29th June 2023

Keith Welton shows


Ways God Works in You - at Work

You showed up to work today, but it feels like God didn't.
He feels remote and absent from what you do all day long.
There are temptations all around, opportunities for
cutting corners.
No one else cares 'one jot' about serving God.

And yet you believe God is sovereign over all things,
and that means sovereign over putting you in this job
in the first place.

And here you stand in a job where God feels so far away.

God created us to live for him and his glory. It is our chief calling in life.
Whatever we do, we are to do for his glory (1 Corinthians 10:31).
We don't ultimately work for our own pleasure, entertainment,
self-improvement, or gain.

We work for God and his glory, and we are to glorify him in all that we do.

When we are listless in our work. When we are beaten down and uninspired.
When we are tempted to give up. When we are tempted to reward the
abrasiveness of our boss with sub-par work, this is when we remember,

"Whatever you do, work heartily,
 as for the Lord and not for men" (Colossians 3:23).

Our hands are the instruments of our heart.
They express outwardly what we believe inwardly. Our work ought to show
we have a higher calling.
It ought to say that something greater than earthly reward motivates it.

The quality of our work should glorify God.
Dorothy Sayers said,
"No crooked table legs or ill-fitting drawers ever, I dare swear,
came out of the carpenter's shop at Nazareth."

Our work is ultimately an offering to God (Romans 12:1).
If work is done just for promotion, recognition, or advancement, we will
always be discouraged and disappointed.

It's not just what we do, but how we do it.
Your work and how you do it affects other people.
We serve others by what we make and how we make it.

Imagine how different and enjoyable that vapid workplace might be if the
fruit of the Spirit was manifested there. Well, it starts with you.
Pray for it. Seek after it. If you think your work is too small to make a
difference, then consider the great effect of the kindness and mercy
one man in a field had on his employees and a couple poor widows
(Ruth 2:3-13).

If these things are true about your work and what you do every day,
then the change most needed isn't that of a different environment,
but a change of how we think about it.

We ought to pray to be transformed by the renewing of our minds
(Romans 12:2).
One of the greatest challenges we face is not buying into the thought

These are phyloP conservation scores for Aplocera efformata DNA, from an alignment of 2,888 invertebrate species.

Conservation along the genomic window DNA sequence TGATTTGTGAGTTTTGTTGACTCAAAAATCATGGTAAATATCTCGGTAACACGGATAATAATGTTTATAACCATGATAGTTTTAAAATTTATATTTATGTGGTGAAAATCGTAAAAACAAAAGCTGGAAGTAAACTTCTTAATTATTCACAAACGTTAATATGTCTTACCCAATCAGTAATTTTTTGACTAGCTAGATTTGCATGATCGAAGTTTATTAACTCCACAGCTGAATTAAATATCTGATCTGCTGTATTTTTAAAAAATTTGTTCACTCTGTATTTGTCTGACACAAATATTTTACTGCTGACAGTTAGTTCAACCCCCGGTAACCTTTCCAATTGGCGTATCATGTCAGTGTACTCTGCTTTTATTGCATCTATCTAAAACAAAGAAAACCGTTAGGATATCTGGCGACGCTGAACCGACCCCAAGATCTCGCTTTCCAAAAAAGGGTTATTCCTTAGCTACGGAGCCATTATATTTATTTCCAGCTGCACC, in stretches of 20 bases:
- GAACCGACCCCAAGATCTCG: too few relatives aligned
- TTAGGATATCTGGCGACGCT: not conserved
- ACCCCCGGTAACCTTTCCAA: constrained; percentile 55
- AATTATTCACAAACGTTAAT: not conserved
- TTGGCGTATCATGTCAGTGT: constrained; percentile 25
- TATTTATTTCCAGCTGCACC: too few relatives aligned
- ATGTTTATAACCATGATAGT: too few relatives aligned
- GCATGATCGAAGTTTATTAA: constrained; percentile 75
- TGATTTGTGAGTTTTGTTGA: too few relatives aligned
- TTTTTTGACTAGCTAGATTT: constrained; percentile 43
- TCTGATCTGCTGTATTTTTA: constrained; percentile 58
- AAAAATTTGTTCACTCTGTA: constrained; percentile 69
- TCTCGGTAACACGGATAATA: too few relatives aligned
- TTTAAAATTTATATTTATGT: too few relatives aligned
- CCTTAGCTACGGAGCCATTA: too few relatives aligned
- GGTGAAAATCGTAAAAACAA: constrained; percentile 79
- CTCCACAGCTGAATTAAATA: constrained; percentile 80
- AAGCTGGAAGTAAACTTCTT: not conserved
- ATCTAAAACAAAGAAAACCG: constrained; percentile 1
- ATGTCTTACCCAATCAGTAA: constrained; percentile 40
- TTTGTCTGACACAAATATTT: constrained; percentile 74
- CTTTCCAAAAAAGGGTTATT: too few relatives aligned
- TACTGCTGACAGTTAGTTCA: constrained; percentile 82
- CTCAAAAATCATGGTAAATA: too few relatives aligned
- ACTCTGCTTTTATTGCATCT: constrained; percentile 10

that what we see is all that is there.

When we think God is not at work or not interested in work, then we
have bought into the naturalistic worldview and not the biblical one.

The gospel moves us to have an area of influence (2 Corinthians 10:13-16).
Perhaps the reason you are in an office with people who have little
regard for God, the products they make, or the way they work is because
they struggle with a motivation to work and with direction for how to work.

Perhaps the reason there is so much pressure at work is because people
don't have anything other than work to trust in.
And perhaps you are there not to be a thermometer that reflects the
conditions, but a thermostat that adjusts the conditions.

"God is at work in you as much on Monday morning as he is
at work in you on Sunday morning. you just need to see it."
Most of us do work behind the scenes that very few people understand
or appreciate.

You have a great message to share with other people, and it might stir
them to make the most of work and life. If you need help seeing more of
what God has called you to on the job, then share that with your co-workers -
tell them what you read in the Bible and how you need help with it.

Ask others for help and invite them into your journey to be a better
worker and teammate. They might say no, but they might appreciate your
noble desire to make yourself and the workplace better.
And it just might be a profound way you see God work.

No one realizes how much goes into making the pizza, writing the program,
or shipping the product.
In a similar way, God is at work in our lives in all we do,
and sometimes we don't see it until we really press in and think about it.

When we do, we see that God is working behind the scenes in what we do,
why we do it, how we do it, and where we do it.
Realising this truth might transform your workplace experience.

Keith Welton is the lead pastor at Bridgeway Church
in Alpharetta, Georgia.
He is the author of Finding Reasons to Believe and Working for Glory.
He and his wife Amanda have four children.